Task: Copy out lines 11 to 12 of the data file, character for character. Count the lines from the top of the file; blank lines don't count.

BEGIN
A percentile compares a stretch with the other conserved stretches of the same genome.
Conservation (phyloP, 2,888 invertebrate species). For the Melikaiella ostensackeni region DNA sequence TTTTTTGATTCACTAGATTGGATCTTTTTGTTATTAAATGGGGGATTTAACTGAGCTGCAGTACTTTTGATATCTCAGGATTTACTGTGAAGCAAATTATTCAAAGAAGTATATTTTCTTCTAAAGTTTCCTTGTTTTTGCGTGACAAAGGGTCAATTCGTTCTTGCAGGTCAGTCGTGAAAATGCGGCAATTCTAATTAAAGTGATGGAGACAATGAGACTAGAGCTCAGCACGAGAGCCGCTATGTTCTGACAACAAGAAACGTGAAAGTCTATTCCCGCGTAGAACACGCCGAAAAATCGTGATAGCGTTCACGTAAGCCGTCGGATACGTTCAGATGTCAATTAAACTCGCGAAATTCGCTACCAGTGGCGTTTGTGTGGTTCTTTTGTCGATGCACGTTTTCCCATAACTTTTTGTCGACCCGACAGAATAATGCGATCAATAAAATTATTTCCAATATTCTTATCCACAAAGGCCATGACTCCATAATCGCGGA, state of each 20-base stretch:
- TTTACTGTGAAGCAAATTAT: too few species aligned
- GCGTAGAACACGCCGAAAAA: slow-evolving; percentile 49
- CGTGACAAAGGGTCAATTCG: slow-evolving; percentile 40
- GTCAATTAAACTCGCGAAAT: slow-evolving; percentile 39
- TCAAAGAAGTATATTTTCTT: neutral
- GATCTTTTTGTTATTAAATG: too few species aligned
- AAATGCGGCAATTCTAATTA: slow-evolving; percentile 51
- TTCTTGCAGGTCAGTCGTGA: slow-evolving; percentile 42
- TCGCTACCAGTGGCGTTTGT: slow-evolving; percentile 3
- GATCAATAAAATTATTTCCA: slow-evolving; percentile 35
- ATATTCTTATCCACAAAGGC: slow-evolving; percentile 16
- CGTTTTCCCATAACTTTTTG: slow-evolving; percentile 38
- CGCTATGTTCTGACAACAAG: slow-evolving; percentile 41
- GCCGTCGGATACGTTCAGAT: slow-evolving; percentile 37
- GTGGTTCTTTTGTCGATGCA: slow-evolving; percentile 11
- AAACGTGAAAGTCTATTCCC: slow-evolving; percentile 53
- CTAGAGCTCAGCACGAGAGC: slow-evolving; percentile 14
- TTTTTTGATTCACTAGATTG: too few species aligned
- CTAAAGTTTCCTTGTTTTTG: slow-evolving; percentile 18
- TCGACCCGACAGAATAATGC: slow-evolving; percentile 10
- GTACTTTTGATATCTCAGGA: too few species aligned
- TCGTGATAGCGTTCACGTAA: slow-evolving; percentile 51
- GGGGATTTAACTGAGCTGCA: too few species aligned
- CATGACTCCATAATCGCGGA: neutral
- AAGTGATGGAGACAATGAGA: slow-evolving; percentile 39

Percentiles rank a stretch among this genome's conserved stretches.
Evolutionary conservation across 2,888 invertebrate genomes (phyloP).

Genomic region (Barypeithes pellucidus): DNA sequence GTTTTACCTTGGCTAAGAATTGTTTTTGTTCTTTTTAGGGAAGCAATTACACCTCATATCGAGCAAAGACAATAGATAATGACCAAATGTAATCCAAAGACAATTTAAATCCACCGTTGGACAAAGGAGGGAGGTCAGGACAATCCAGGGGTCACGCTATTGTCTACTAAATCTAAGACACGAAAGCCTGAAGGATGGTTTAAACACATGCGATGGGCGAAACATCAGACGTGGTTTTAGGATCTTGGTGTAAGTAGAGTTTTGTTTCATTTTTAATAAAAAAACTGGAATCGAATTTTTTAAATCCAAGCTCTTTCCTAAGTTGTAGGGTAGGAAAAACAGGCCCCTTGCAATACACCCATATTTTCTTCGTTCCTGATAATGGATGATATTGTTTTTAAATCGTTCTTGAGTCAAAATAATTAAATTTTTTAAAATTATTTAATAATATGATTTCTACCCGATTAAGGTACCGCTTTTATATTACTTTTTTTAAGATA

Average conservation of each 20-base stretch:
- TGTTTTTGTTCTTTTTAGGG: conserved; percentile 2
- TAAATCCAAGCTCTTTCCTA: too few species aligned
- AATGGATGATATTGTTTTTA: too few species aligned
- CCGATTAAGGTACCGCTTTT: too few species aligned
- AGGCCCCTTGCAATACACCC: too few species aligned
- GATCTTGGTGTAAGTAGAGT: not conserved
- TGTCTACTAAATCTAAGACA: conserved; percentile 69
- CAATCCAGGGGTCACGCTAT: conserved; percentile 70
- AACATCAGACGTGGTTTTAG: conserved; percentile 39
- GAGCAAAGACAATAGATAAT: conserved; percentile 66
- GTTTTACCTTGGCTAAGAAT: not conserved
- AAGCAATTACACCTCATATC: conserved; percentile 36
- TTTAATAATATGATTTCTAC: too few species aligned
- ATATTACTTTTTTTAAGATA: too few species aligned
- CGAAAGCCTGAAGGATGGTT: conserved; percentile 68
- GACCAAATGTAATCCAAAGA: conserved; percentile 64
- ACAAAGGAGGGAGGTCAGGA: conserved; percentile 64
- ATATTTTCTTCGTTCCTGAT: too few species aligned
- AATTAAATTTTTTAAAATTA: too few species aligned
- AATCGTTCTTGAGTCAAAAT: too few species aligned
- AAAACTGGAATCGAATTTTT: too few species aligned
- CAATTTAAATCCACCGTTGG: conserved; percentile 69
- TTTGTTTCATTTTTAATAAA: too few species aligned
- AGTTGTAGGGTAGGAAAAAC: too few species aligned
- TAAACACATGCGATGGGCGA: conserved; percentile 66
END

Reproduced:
- TCGCTACCAGTGGCGTTTGT: slow-evolving; percentile 3
- GATCAATAAAATTATTTCCA: slow-evolving; percentile 35